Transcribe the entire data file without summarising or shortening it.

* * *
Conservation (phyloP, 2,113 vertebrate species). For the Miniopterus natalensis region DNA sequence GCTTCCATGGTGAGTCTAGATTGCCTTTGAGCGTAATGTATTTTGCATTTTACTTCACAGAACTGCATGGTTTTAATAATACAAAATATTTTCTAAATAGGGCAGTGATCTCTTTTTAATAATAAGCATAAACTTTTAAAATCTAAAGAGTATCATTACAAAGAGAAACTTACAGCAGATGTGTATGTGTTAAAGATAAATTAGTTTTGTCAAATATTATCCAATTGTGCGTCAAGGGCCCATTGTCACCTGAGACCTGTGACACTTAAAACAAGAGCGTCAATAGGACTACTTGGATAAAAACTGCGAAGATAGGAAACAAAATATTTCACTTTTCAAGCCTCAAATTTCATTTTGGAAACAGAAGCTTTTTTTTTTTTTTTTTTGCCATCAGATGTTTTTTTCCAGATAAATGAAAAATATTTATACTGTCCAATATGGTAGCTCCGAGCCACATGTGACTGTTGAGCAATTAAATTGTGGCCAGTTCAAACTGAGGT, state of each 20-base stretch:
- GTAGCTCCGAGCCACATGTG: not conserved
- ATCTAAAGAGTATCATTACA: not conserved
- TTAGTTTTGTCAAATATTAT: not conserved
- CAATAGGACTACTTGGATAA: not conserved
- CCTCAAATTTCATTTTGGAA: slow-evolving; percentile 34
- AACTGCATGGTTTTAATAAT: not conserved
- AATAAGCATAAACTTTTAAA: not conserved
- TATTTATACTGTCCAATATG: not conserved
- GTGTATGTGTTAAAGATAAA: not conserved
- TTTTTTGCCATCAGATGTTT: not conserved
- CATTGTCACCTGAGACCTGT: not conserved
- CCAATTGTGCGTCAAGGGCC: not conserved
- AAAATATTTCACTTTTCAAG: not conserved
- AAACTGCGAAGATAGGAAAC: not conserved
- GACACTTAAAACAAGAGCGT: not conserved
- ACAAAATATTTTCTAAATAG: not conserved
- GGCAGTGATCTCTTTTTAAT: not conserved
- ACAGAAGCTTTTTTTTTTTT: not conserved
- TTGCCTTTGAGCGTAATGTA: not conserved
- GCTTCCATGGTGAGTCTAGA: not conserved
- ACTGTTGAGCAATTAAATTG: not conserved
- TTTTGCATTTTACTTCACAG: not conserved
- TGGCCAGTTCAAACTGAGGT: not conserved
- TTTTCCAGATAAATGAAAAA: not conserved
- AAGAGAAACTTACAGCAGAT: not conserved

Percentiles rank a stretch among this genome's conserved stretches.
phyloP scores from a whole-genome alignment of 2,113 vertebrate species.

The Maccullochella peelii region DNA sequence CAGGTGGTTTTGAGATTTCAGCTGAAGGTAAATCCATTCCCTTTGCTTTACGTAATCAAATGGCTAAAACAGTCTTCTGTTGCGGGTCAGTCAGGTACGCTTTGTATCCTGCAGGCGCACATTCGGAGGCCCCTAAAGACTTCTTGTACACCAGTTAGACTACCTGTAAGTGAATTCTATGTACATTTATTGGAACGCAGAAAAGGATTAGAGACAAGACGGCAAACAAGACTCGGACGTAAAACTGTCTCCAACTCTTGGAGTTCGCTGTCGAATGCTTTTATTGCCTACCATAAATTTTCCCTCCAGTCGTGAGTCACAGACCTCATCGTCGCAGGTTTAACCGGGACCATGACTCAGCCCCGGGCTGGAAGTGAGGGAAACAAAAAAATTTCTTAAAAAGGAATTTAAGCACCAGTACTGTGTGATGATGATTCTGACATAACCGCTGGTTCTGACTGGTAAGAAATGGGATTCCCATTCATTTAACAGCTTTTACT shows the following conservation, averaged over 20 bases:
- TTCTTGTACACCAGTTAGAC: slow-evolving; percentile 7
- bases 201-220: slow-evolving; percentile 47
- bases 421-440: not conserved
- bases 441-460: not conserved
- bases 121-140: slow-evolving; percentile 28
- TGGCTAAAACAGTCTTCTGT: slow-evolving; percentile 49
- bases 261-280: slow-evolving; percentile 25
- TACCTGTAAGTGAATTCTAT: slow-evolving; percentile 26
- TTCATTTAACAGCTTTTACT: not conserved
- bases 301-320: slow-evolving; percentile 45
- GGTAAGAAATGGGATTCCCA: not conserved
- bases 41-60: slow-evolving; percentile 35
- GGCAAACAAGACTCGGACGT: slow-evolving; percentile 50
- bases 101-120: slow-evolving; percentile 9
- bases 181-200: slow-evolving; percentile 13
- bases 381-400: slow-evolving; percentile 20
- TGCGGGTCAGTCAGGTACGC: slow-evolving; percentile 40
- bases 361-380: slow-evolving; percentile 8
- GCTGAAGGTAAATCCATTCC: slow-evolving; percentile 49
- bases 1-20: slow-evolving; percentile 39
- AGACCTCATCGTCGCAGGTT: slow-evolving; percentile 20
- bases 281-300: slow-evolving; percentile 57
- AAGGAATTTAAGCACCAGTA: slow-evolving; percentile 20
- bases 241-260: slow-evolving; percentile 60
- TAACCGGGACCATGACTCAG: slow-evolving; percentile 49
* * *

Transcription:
Conservation (phyloP, 2,113 vertebrate species). For the Miniopterus natalensis region DNA sequence GCTTCCATGGTGAGTCTAGATTGCCTTTGAGCGTAATGTATTTTGCATTTTACTTCACAGAACTGCATGGTTTTAATAATACAAAATATTTTCTAAATAGGGCAGTGATCTCTTTTTAATAATAAGCATAAACTTTTAAAATCTAAAGAGTATCATTACAAAGAGAAACTTACAGCAGATGTGTATGTGTTAAAGATAAATTAGTTTTGTCAAATATTATCCAATTGTGCGTCAAGGGCCCATTGTCACCTGAGACCTGTGACACTTAAAACAAGAGCGTCAATAGGACTACTTGGATAAAAACTGCGAAGATAGGAAACAAAATATTTCACTTTTCAAGCCTCAAATTTCATTTTGGAAACAGAAGCTTTTTTTTTTTTTTTTTTGCCATCAGATGTTTTTTTCCAGATAAATGAAAAATATTTATACTGTCCAATATGGTAGCTCCGAGCCACATGTGACTGTTGAGCAATTAAATTGTGGCCAGTTCAAACTGAGGT, state of each 20-base stretch:
- GTAGCTCCGAGCCACATGTG: not conserved
- ATCTAAAGAGTATCATTACA: not conserved
- TTAGTTTTGTCAAATATTAT: not conserved
- CAATAGGACTACTTGGATAA: not conserved
- CCTCAAATTTCATTTTGGAA: slow-evolving; percentile 34
- AACTGCATGGTTTTAATAAT: not conserved
- AATAAGCATAAACTTTTAAA: not conserved
- TATTTATACTGTCCAATATG: not conserved
- GTGTATGTGTTAAAGATAAA: not conserved
- TTTTTTGCCATCAGATGTTT: not conserved
- CATTGTCACCTGAGACCTGT: not conserved
- CCAATTGTGCGTCAAGGGCC: not conserved
- AAAATATTTCACTTTTCAAG: not conserved
- AAACTGCGAAGATAGGAAAC: not conserved
- GACACTTAAAACAAGAGCGT: not conserved
- ACAAAATATTTTCTAAATAG: not conserved
- GGCAGTGATCTCTTTTTAAT: not conserved
- ACAGAAGCTTTTTTTTTTTT: not conserved
- TTGCCTTTGAGCGTAATGTA: not conserved
- GCTTCCATGGTGAGTCTAGA: not conserved
- ACTGTTGAGCAATTAAATTG: not conserved
- TTTTGCATTTTACTTCACAG: not conserved
- TGGCCAGTTCAAACTGAGGT: not conserved
- TTTTCCAGATAAATGAAAAA: not conserved
- AAGAGAAACTTACAGCAGAT: not conserved

Percentiles rank a stretch among this genome's conserved stretches.
phyloP scores from a whole-genome alignment of 2,113 vertebrate species.

The Maccullochella peelii region DNA sequence CAGGTGGTTTTGAGATTTCAGCTGAAGGTAAATCCATTCCCTTTGCTTTACGTAATCAAATGGCTAAAACAGTCTTCTGTTGCGGGTCAGTCAGGTACGCTTTGTATCCTGCAGGCGCACATTCGGAGGCCCCTAAAGACTTCTTGTACACCAGTTAGACTACCTGTAAGTGAATTCTATGTACATTTATTGGAACGCAGAAAAGGATTAGAGACAAGACGGCAAACAAGACTCGGACGTAAAACTGTCTCCAACTCTTGGAGTTCGCTGTCGAATGCTTTTATTGCCTACCATAAATTTTCCCTCCAGTCGTGAGTCACAGACCTCATCGTCGCAGGTTTAACCGGGACCATGACTCAGCCCCGGGCTGGAAGTGAGGGAAACAAAAAAATTTCTTAAAAAGGAATTTAAGCACCAGTACTGTGTGATGATGATTCTGACATAACCGCTGGTTCTGACTGGTAAGAAATGGGATTCCCATTCATTTAACAGCTTTTACT shows the following conservation, averaged over 20 bases:
- TTCTTGTACACCAGTTAGAC: slow-evolving; percentile 7
- bases 201-220: slow-evolving; percentile 47
- bases 421-440: not conserved
- bases 441-460: not conserved
- bases 121-140: slow-evolving; percentile 28
- TGGCTAAAACAGTCTTCTGT: slow-evolving; percentile 49
- bases 261-280: slow-evolving; percentile 25
- TACCTGTAAGTGAATTCTAT: slow-evolving; percentile 26
- TTCATTTAACAGCTTTTACT: not conserved
- bases 301-320: slow-evolving; percentile 45
- GGTAAGAAATGGGATTCCCA: not conserved
- bases 41-60: slow-evolving; percentile 35
- GGCAAACAAGACTCGGACGT: slow-evolving; percentile 50
- bases 101-120: slow-evolving; percentile 9
- bases 181-200: slow-evolving; percentile 13
- bases 381-400: slow-evolving; percentile 20
- TGCGGGTCAGTCAGGTACGC: slow-evolving; percentile 40
- bases 361-380: slow-evolving; percentile 8
- GCTGAAGGTAAATCCATTCC: slow-evolving; percentile 49
- bases 1-20: slow-evolving; percentile 39
- AGACCTCATCGTCGCAGGTT: slow-evolving; percentile 20
- bases 281-300: slow-evolving; percentile 57
- AAGGAATTTAAGCACCAGTA: slow-evolving; percentile 20
- bases 241-260: slow-evolving; percentile 60
- TAACCGGGACCATGACTCAG: slow-evolving; percentile 49